The Associated Press says that it has found over 2500 cases of sex abuse involving teachers as perpetrators over a five-year period.
Sexually abusing a child is a crime. In addition to trying a predator in criminal court, however, he or she can be held liable in civil court if the victim or his or her family is willing to file a personal injury lawsuit against the abuser. In certain instances, the school or the school district could also be held liable if they could have prevented the abuse from happening but acted negligently-thereby allowing the abuse to happen.
According to a recent AP investigation, many teacher-student sex abuse cases never get reported and the abusers will often have victimized more than one student. Over the course of its seven month investigation, the AP discovered that from 2001 through 2005, 2570 educators had their teaching credentials denied, revoked, sanctioned, or surrendered because of abuse incidents. At least 1801 of the reported cases involved young people. Over 80% of the victims were students. At least 50% of the educators were convicted for sex crimes connected to these sex abuse cases.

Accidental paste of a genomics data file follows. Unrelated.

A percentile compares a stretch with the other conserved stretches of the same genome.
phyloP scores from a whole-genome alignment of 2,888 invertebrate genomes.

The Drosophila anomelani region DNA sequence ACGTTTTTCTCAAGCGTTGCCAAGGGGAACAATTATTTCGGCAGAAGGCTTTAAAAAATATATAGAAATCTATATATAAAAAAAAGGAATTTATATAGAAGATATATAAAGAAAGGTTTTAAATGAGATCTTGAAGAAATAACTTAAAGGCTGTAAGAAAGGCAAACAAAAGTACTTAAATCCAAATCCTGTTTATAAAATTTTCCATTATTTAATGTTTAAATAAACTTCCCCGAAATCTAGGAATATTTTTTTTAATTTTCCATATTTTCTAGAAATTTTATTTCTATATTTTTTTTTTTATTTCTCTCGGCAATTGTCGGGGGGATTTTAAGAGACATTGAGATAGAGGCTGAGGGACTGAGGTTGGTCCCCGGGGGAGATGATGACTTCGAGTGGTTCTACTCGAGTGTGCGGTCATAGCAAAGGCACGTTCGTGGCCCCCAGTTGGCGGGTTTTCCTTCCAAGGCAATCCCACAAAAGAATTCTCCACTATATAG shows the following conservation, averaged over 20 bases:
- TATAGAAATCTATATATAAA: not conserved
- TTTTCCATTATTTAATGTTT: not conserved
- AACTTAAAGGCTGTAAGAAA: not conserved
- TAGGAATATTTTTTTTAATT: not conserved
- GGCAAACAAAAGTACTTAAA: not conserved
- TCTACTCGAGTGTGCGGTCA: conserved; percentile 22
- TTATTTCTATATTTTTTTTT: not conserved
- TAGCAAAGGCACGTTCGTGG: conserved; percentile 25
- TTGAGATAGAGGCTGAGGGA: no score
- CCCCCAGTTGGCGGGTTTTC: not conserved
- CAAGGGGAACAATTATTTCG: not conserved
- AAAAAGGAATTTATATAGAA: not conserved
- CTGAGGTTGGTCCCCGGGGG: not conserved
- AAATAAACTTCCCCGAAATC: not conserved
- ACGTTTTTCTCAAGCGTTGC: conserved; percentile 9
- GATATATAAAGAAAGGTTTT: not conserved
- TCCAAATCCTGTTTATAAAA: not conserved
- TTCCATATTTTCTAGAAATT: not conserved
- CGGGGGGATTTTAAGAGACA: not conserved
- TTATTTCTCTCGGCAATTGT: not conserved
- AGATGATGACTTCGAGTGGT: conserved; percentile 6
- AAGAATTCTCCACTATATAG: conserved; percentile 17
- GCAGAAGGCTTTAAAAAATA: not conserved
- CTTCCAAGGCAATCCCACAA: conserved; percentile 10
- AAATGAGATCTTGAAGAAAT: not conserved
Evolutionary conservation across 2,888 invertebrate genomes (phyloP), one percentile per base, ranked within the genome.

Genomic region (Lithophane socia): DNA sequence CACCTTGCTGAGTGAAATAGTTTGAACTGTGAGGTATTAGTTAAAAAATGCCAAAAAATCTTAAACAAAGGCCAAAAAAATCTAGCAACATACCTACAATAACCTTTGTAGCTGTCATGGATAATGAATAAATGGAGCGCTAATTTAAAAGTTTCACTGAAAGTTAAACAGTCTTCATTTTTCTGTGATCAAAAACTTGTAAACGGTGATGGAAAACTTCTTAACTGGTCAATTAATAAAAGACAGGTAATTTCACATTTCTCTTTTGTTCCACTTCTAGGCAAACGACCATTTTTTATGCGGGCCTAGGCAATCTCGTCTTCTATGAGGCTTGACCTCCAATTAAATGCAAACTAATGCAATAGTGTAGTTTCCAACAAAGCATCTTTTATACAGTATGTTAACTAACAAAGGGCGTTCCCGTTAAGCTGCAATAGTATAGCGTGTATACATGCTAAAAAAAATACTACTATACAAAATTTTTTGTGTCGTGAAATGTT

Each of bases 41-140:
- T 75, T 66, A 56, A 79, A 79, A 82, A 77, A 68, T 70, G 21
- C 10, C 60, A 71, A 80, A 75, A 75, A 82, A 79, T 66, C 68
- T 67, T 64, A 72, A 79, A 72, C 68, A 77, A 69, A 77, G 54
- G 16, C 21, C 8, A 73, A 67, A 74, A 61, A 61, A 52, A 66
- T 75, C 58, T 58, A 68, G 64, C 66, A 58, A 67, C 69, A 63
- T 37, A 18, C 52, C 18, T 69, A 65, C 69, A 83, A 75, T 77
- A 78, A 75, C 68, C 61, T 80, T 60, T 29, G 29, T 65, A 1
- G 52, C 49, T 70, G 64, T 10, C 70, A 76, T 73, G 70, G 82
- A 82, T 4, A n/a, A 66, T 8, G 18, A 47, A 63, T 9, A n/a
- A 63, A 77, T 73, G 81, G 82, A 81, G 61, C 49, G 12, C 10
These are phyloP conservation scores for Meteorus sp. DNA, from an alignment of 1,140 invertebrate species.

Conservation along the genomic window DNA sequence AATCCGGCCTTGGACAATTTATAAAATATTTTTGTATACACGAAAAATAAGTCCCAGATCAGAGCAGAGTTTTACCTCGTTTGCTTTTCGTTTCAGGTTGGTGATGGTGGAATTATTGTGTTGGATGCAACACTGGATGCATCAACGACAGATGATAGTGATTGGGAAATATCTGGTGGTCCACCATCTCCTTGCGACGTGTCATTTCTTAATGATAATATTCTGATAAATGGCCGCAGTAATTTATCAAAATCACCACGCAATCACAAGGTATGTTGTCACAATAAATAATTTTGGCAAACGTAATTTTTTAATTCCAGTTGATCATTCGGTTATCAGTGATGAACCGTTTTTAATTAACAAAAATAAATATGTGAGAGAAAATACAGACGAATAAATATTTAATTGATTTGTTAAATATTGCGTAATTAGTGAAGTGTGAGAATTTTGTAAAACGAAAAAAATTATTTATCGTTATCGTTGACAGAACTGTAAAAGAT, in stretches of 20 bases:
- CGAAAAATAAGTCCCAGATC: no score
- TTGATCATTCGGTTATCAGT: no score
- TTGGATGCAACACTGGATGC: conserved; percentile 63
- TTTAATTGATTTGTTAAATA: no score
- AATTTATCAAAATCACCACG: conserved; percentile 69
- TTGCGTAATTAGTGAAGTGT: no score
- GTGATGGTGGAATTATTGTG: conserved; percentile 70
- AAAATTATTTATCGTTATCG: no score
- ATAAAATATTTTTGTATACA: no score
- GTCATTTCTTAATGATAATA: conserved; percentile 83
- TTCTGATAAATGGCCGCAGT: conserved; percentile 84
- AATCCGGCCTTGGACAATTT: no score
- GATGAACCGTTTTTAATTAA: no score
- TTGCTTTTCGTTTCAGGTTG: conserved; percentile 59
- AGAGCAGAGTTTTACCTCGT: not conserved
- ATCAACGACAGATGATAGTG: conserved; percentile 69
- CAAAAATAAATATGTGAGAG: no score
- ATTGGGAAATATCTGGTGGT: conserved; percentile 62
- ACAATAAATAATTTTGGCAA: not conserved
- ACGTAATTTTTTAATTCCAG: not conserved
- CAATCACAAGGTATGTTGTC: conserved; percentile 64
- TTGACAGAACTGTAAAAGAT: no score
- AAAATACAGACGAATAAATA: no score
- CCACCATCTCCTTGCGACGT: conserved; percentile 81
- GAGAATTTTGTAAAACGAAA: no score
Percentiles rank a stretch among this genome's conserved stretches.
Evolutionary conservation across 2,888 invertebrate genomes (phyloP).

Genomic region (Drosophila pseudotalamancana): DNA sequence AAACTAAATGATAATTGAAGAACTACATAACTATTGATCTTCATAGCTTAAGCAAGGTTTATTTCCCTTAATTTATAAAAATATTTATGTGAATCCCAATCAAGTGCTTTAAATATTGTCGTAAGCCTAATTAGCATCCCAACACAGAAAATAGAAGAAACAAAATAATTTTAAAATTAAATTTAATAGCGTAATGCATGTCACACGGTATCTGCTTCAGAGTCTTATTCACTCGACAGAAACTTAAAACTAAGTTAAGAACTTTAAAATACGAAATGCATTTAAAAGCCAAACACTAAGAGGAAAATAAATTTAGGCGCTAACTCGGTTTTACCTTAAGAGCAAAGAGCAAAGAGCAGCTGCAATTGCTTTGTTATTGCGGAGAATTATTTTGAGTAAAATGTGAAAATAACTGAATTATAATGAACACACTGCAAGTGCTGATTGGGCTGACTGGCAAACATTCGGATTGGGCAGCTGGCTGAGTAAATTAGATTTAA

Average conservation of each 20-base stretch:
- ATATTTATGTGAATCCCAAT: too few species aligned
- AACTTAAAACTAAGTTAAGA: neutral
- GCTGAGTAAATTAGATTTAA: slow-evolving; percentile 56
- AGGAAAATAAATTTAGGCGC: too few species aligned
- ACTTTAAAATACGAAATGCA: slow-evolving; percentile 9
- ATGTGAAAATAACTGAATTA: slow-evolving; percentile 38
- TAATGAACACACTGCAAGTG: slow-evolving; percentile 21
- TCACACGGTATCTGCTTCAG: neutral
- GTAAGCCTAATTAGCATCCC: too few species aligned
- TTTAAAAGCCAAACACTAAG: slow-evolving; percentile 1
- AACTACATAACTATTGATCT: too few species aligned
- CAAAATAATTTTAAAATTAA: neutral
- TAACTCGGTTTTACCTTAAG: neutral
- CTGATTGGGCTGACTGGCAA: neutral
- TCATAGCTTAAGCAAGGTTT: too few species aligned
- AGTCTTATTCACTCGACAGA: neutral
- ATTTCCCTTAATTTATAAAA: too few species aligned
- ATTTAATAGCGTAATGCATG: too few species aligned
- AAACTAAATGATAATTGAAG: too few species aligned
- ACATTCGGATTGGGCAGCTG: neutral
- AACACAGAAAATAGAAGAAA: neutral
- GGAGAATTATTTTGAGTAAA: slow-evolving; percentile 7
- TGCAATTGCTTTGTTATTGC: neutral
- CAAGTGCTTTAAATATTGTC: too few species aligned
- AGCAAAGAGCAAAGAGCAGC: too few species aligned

Congress says that about 4.5 million of the approximately 50 million students in American schools will likely be abused by a school employee during their time in school.
In one such incident, involving multiple allegations of abuse, Gary Lindsey finally lost his teaching license in 2004-40 years after he was fired from a teaching post for molesting a little girl. After that first reported incident, he was simply rehired at other schools until Jennah Bramow, now 20, sued the schools in Cedar Rapids Iowa for failing to protect her and other students from being sexually abused.
She first came forward with her complaint in 1995. He was forced to retire following her complaint and complaints by two other girls but kept his license until Bramow sued him for and won her sex abuse lawsuit. She was awarded $20,000.
Other victims who had complained about being molested by Lindsay had accepted settlement deals and signed confidentiality agreements. Many of them say that Lindsey was reprimanded by different principals for his behavior but the records were always filed away.
Teachers, coaches, counselors, psychologists, teaching assistants, superintendents, and principals are not allowed supposed to sexually abuse the students placed under their care. Unfortunately, some of them do. Rape, molestation, distributing pornography, engaging in lewd behavior and making a student watch, sodomy, verbal harassment, inappropriate kissing, touching or hugging, and getting involved in a romantic or sexual relationship with a minor are all forms of sex abuse.
AP: Sexual Misconduct Plagues US Schools, ABC News, October 21, 2007
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